Hirst in legal battle against 'spoof' site that uses his name

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The Independent Online

In the modern art world, it will be billed as a rerun of David and Goliath. Damien Hirst has launched a legal battle to stop a struggling young British artist using his name on a "spoof" website.

The multimillionaire Hirst has employed the City law firm Manches LLP to act against Simon Phillips, a self-styled "internet artist" who owns the domain name www.damien-hirst.co.uk.

Hirst's legal team has submitted a dossier of evidence to the UK internet regulator Nominet, arguing that Phillips has breached his trademark and intellectual property rights. It claims that Phillips has committed an " abusive registration" with regard to both the name and contents of the website. The disputed domain name previously contained a potted history of Hirst's career, but now carries an image of a sailor dressed in red latex, with the slogan: "My arse is nothing to do with Damien Hirst."

Nominet, which has the power to transfer ownership of all domain names ending in ".uk", has given Phillips three weeks to submit his response to Hirst's dossier. It will then begin a process of mediation. A spokesman for Science, the company that handles Hirst's business affairs, said it had a legal obligation to act against all potential breaches of its trademark.

"We have to protect Damien's name, since it is a trademark. He has no problem with tribute sites, but the name of this one means that it could be confused with an official one."

Phillips, 25, promised to submit a robust rebuttal, accusing the founding father of BritArt of attempting to censor a colleague.

"I consider my internet site to be my artwork," he said. "It contains my comments on the state of the world, and since Damien Hirst is attempting to shut it down, he is guilty of trying to censor me.

"His lawyers have behaved in an incredibly heavy-handed manner. If they'd asked me nicely, they would have got a perfectly reasonable response. But instead, I was sent several very aggressive letters. I have therefore decided to fight this one all the way.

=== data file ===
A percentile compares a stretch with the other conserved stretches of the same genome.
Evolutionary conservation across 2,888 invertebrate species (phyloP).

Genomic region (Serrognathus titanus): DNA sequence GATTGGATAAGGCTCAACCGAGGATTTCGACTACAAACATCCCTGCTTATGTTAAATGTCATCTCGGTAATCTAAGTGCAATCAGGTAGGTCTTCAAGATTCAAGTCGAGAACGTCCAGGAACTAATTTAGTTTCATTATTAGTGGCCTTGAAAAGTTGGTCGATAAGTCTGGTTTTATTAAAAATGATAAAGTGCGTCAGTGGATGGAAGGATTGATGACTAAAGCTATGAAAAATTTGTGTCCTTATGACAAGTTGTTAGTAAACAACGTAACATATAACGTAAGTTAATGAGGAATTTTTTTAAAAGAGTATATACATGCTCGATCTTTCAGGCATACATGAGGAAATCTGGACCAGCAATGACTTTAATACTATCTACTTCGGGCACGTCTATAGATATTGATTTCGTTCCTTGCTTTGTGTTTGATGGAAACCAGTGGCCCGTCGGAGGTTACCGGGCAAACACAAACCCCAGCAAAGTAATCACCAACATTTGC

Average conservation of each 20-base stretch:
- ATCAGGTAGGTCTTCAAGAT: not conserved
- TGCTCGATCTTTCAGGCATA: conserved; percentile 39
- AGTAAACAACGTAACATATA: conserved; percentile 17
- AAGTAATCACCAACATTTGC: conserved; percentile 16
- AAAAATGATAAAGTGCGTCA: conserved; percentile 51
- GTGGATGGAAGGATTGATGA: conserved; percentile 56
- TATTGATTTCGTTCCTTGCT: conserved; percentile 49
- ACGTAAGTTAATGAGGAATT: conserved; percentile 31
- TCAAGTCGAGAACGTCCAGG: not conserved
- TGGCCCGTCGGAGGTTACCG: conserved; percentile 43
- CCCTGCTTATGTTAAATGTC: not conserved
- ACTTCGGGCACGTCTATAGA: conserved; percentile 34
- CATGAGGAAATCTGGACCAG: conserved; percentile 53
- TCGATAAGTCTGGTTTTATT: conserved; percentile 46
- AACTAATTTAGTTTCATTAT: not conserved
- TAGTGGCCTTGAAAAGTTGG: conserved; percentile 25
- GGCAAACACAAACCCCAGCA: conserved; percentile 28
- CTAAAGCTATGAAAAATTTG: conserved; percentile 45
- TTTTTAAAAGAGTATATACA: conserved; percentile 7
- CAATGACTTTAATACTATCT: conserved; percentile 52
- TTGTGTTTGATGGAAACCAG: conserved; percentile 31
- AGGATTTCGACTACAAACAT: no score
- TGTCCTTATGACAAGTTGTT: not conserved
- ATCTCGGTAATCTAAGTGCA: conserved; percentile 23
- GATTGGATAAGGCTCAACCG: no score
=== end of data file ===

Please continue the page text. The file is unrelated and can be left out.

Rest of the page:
"I have nothing to lose, and would say to Damien Hirst that sites like mine are the way of the Web. If you don't like them, you can either ignore them, or set up your own, better one. It's a matter of principle that I am determined to defend."

For Hirst the stakes may be just as high. He is about to launch his first official website, containing a complete archive of his previous work, along with items of merchandise such as screen-savers.

Cristina Ruiz, editor of The Art Newspaper, said: "Perceived copyright infringement in the art world is not new. Many artists have been sued for alleged appropriation of ideas and images. These cases or threats, however, have tended to be brought by large corporations. What is unusual about this case is that the threat of legal action is coming from an artist."

A spokesman for Nominet said that Hirst's complaint was going through its disputes resolution service. In the event that no agreement is reached, both parties will retain the right to pursue the dispute through the court system.

Squatted

Tom Cruise

The Hollywood star took legal action against a cybersquatter and a judge for the World Intellectual Property Organisation (Wipo) found that the domain name tomcruise.com had been used "in bad faith".

Wayne Rooney

Even before Rooney's rise to fame in 2002, his name had been registered by a canny Welsh actor. Rooney was 16 when Huw Marshall registered waynerooney.com and waynerooney.co.uk. The case has been taken to Wipo.

Jeffrey Archer

The disgraced peer Jeffrey Archer recently found that jeffreyarcher.com was owned by a Canadian, Jeff Burgar, who bought the domain name eight years ago.

Bridget Riley

The artist only realised her name had been registered and was redirecting visitors to a site showing pictures of dismembered foetuses when the cybersquatter himself got in touch with her. Riley won her case.

Karen Yossman

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